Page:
AHL goes Pacific

What most of us who follow the American Hockey League thought should happen but maybe never believed it would, came to some sort of fruition at the end of January 2015.

The AHL announced that from the 2015/16 season there would be a new division in the form of the Pacific, made up with brand new teams as NHL organisations made bold moves as regards the future of their farm teams.

The Anaheim Ducks will purchase the Norfolk Admirals and relocate it from Norfolk, Virginia, to San Diego, California. No name as yet (announcement due February 22) but the new San Diego team will play home games at the Valley View Casino Centre. Former teams in SD were known as Mariners and Gulls

The Calgary Flames will relocate the Adirondack Flames from Glens Falls, N.Y., to Stockton, California after just one season of the new franchise. Calgary has acquired the Stockton Thunder of the ECHL and will relocate that team to Glens Falls as the Adirondack Thunder.

Edmonton Oilers will relocate Oklahoma City Barons from Oklahoma City, Oklahoma, to Bakersfield, California. The ECHL incarnation of the Bakersfield Condors will be relocating to Norfolk, Virginia to become the ECHL version of the Norfolk Admirals, replacing the original Norfolk Admirals of the AHL.

San Jose Sharks will shift the Worcester Sharks from Worcester, Massachusetts, to San Jose, California. No name has been confirmed but for the time being the former Worcester Sharks will play at San Jose’s NHL building.

The AHL franchise owned by the Los Angeles Kings will relocate from Manchester, New Hampshire, to Ontario, California. This team will be known as the Ontario Reign.


I know that’s a lot of information to take in but there will be doubtless more between now and October to digest.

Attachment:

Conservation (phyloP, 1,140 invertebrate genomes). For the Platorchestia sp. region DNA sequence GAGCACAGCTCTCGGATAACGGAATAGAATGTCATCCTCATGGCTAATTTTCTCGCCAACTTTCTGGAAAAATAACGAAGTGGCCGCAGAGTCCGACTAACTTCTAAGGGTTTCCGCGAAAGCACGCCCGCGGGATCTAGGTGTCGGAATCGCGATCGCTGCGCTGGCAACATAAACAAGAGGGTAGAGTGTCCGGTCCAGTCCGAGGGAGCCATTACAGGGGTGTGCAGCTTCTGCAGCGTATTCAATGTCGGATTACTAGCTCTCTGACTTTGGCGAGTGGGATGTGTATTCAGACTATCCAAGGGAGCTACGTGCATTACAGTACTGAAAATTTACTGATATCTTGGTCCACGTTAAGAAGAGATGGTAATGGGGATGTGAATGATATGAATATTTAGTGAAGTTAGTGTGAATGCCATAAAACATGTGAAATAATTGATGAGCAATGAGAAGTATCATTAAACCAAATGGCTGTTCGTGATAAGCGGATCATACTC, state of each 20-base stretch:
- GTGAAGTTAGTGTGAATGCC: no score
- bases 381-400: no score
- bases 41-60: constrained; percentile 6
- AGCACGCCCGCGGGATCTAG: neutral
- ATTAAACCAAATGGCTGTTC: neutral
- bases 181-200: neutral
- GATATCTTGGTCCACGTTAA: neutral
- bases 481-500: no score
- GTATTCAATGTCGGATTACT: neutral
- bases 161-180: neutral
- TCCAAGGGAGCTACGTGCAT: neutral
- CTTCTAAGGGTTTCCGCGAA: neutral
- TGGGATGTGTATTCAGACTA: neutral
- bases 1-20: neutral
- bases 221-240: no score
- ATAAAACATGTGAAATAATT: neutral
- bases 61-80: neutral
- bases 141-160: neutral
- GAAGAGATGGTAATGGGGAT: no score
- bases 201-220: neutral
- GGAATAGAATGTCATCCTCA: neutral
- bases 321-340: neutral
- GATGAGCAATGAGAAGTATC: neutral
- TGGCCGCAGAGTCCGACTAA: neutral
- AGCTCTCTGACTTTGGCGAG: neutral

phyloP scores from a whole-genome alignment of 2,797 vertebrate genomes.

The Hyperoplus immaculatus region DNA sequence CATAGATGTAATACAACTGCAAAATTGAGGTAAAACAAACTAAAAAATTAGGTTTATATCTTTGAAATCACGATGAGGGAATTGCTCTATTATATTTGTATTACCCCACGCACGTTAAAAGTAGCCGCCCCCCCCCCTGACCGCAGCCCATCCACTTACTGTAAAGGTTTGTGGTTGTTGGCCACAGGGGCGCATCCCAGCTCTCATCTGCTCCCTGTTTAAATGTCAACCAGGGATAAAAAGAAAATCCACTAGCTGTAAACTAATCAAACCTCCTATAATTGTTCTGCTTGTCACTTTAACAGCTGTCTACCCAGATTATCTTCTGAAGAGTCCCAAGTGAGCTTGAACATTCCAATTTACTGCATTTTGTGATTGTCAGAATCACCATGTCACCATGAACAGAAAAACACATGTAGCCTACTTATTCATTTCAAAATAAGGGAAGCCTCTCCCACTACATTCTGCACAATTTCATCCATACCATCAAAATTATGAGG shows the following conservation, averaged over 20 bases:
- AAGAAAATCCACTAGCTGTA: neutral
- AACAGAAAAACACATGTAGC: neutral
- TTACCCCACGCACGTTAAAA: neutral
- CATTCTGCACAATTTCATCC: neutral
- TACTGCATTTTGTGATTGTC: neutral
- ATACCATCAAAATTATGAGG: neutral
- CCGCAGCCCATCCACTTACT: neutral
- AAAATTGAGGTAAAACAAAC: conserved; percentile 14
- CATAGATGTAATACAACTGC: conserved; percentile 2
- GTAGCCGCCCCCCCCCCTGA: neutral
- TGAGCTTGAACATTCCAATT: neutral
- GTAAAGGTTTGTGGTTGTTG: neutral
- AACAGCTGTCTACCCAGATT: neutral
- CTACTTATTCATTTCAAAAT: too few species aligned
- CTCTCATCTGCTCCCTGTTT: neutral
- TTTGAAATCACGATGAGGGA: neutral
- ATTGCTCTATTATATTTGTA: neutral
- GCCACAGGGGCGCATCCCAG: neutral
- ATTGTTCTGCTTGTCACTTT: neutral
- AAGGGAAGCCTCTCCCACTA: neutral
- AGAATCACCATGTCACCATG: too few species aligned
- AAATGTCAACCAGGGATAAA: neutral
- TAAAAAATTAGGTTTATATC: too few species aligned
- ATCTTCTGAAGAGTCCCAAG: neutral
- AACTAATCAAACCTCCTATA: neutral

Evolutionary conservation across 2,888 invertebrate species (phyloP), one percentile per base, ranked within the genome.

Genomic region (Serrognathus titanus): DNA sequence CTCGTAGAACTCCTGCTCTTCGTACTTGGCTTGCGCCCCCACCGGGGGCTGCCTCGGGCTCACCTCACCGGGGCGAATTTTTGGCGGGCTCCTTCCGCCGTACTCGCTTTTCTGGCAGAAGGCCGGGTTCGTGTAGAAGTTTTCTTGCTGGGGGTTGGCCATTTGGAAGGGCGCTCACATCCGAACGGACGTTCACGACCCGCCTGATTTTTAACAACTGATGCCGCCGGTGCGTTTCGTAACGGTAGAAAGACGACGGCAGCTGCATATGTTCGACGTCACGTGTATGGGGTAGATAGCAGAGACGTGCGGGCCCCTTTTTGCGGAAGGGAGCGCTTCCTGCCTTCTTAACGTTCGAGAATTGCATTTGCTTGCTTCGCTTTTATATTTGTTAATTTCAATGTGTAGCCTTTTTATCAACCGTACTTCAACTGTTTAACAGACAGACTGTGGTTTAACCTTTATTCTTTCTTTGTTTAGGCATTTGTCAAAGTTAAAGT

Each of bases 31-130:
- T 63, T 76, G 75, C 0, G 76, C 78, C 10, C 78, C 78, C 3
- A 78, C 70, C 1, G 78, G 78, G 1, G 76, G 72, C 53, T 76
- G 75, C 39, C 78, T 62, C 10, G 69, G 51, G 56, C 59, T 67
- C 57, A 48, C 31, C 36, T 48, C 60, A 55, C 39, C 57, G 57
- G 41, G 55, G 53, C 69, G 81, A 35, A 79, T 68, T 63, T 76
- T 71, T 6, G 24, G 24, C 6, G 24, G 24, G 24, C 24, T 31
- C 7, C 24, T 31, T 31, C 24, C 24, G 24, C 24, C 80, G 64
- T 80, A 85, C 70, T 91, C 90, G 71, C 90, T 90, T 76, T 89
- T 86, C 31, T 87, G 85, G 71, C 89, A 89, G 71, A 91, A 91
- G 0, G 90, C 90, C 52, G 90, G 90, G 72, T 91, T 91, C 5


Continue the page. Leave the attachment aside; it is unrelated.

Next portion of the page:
All the organisations involved mentioned travelling and better access to watching their farm teams and prospects on a more regular basis, along with the capability to move players, especially call-ups with more ease and quicker. Also thrown out there was more practise time and it was hinted that the schedule could once more be reduced from 76 games, having recently been adjusted from 82.

Considering the majority of AHL games are played Friday-Sunday, this isn’t necessarily a compelling argument when often during homesteads, teams have often too much time to practise and go stale between competitive action during the season.

What this huge move forward might do is further change the landscape of the AHL in the very near future. There are still some huge distances between NHL teams and their affiliates and some examples are as follows:

St. John’s IceCaps – Winnipeg Jets 2980 miles/4800km

Utica Comets – Vancouver Canucks 2920 miles/4700KM

Portland Pirates – Arizona Coyotes 2600 miles/4180KM

Lake Erie Monsters – Colorado Avalanche 1400 miles/2250KM

Syracuse Crunch – Tampa Bay Lightning 1200 Miles/1900KM

San Antonio – Florida Panthers 1200 miles/1900KM

Milwaukee Admirals – Nashville Predators 550 miles/885KM

Now we know Winnipeg are going to relocate the IceCaps in the next season or two, most likely to North Bay if you believe reports. I wonder if there’s now not a little pressure on those AHL teams listed with the recent moves.

The Milwaukee/Nashville distance might not look a big deal but it’s still a days journey by car or more likely a flight to watch prospects etc. Cincinnati has an ECHL team and is only half the distance so there would be options if Nashville wanted the join the revolution.

There is still going to be more movement concerning divisions and most likely conference’s during the summer and we could have a real shake up. A no-brainer from my point of view would be placing the Toronto Marlies in the Eastern Conference along with the likes of Rochester and Hamilton.

The future is not set in stone in the AHL as the developmental league is going through one of the biggest developments of it’s recent history.

I may well speculate and what could happen at a later date.



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